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Improving Parallel Performance. Introduction to Parallel Programming – Part 11. Review & Objectives. Previously: Define speedup and efficiency Use Amdahl’s Law to predict maximum speedup At the end of this part you should be able to:

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improving parallel performance

Improving Parallel Performance

Introduction to Parallel Programming – Part 11

review objectives
Review & Objectives
  • Previously:
  • Define speedup and efficiency
  • Use Amdahl’s Law to predict maximum speedup
  • At the end of this part you should be able to:
  • Explain why it can be difficult both to optimize load balancing and maximize locality
  • Use loop fusion, loop fission, and loop inversion to create or improve opportunities for parallel execution
general rules of thumb
General Rules of Thumb
  • Start with best sequential algorithm
  • Maximize locality
start with best sequential algorithm
Start with Best Sequential Algorithm
  • Don’t confuse “speedup” with “speed”
  • Speedup: ratio of program’s execution time on 1 core to its execution time on p cores
  • What if start with inferior sequential algorithm?
  • Naïve, higher complexity algorithms
  • Easier to make parallel
  • Usually don’t lead to fastest parallel algorithm
maximize locality
Maximize Locality
  • Temporal locality: If a processor accesses a memory location, there is a good chance it will revisit that memory location soon
  • Data locality: If a processor accesses a memory location, there is a good chance it will visit a nearby location soon
  • Programs tend to exhibit locality because they tend to have loops indexing through arrays
  • Principle of locality makes cache memory worthwhile
parallel processing and locality
Parallel Processing and Locality
  • Multiple cores  multiple caches
  • When a core writes a value, the system must ensure no core tries to reference an obsolete value (cache coherence problem)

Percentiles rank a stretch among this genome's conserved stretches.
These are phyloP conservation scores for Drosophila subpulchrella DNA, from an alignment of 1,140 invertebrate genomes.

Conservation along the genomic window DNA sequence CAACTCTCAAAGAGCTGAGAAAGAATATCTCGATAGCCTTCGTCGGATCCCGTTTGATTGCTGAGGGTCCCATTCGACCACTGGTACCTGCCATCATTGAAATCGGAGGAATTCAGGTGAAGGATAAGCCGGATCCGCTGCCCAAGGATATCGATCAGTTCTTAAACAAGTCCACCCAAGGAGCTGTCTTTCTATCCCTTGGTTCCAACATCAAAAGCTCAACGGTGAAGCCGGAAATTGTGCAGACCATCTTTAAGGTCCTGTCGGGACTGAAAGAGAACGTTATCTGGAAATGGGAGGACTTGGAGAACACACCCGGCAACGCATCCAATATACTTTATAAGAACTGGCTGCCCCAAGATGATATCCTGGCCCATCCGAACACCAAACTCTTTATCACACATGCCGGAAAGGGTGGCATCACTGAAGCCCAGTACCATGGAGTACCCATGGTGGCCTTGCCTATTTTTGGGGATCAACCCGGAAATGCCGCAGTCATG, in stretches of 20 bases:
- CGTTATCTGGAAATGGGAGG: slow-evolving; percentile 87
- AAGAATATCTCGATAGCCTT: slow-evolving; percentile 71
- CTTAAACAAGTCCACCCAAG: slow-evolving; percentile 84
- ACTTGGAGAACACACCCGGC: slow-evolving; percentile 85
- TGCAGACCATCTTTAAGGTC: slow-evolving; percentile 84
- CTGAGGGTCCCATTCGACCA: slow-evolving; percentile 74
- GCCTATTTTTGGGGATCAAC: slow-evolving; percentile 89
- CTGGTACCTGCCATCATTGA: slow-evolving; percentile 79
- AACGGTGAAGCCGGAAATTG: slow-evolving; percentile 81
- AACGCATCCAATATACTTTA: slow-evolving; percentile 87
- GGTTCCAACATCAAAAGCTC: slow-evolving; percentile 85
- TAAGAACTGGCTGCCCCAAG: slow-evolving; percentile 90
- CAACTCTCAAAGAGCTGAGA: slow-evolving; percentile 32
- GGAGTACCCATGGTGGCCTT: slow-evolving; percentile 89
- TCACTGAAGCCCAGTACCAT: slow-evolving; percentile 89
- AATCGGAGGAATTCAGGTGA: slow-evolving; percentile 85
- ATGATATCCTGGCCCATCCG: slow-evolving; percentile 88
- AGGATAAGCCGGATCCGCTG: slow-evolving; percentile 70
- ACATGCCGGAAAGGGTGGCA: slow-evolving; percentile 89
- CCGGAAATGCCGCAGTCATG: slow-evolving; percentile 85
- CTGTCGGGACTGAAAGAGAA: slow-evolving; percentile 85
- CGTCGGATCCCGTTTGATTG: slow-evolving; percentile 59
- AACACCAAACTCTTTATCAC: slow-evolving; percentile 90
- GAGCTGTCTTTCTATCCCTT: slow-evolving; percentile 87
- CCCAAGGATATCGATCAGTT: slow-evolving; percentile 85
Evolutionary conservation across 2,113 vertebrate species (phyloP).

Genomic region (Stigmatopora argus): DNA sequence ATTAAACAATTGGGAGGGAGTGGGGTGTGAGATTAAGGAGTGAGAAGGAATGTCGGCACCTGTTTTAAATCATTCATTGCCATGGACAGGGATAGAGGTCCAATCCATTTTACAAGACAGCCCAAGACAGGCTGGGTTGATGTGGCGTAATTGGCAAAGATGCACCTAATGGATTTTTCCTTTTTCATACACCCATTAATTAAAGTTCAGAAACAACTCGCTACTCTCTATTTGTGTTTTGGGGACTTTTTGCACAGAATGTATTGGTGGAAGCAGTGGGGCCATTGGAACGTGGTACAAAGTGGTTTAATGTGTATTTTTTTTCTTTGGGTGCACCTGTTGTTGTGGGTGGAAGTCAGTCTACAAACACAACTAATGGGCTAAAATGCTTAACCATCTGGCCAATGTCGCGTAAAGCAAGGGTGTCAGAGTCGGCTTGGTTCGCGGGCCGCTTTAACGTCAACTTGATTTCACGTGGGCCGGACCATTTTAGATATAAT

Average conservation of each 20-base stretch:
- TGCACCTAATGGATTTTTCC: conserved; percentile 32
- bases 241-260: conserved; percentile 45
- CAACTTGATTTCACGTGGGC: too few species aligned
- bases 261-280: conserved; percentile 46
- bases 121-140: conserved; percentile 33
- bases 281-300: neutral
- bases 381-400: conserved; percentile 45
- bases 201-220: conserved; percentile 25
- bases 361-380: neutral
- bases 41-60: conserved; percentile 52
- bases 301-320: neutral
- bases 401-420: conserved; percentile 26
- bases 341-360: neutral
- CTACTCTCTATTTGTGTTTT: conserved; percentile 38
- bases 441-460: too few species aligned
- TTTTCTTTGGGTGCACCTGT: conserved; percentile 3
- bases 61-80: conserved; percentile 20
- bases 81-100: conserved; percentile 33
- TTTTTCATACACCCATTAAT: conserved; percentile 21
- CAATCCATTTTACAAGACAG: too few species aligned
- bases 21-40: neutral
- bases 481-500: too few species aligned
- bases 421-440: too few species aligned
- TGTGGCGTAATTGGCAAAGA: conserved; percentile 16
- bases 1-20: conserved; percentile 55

• A write by one core can cause the invalidation of another core’s copy of cache line, leading to a cache miss
  • Rule of thumb: Better to have different cores manipulating totally different chunks of arrays
  • We say a parallel program has good locality if cores’ memory writes tend not to interfere with the work being done by other cores
example array initialization
Example: Array Initialization

for (i = 0; i < N; i++) a[i] = 0;

Terrible allocation of work to processors

0 1 2 3 0 1 2 3 0 1 2 3 0 1 2 3 0 1 2 3 0 1 2 3

Better allocation of work to processors...

0 0 0 0 0 0 1 1 1 1 1 1 2 2 2 2 2 2 3 3 3 3 3 3

unless sub-arrays map to same cache lines!

loop transformations
Loop Transformations
  • Loop fission
  • Loop fusion
  • Loop inversion
loop fission
Loop Fission
  • Begin with single loop having loop-carried dependence
  • Split loop into two or more loops
  • New loops can be executed in parallel
before loop fission

Perfectly

parallel

Before Loop Fission
  • float *a, *b;
  • int i;
  • for (i = 1; i < N; i++) {
  • if (b[i] > 0.0) a[i] = 2.0 * b[i];
  • else a[i] = 2.0 * fabs(b[i]);
  • b[i] = a[i-1];
  • }

Loop-carried dependence

after loop fission
After Loop Fission
  • #pragmaomp parallel
  • {
  • #pragmaomp for
  • for (i = 1; i < N; i++) {
  • if (b[i] > 0.0) a[i] = 2.0 * b[i];
  • else a[i] = 2.0 * fabs(b[i]);
  • }
  • #pragmaomp for
  • for (i = 1; i < N; i++)
  • b[i] = a[i-1];
  • }
loop fission and locality
Loop Fission and Locality
  • Another use of loop fission is to increase data locality
  • Before fission, nested loops reference too many data values, leading to poor cache hit rate
  • Break nested loops into multiple nested loops
  • New nested loops have higher cache hit rate
before fission
Before Fission
  • for (i = 0; i < list_len; i++)
  • for (j = prime[i]; j < N; j += prime[i])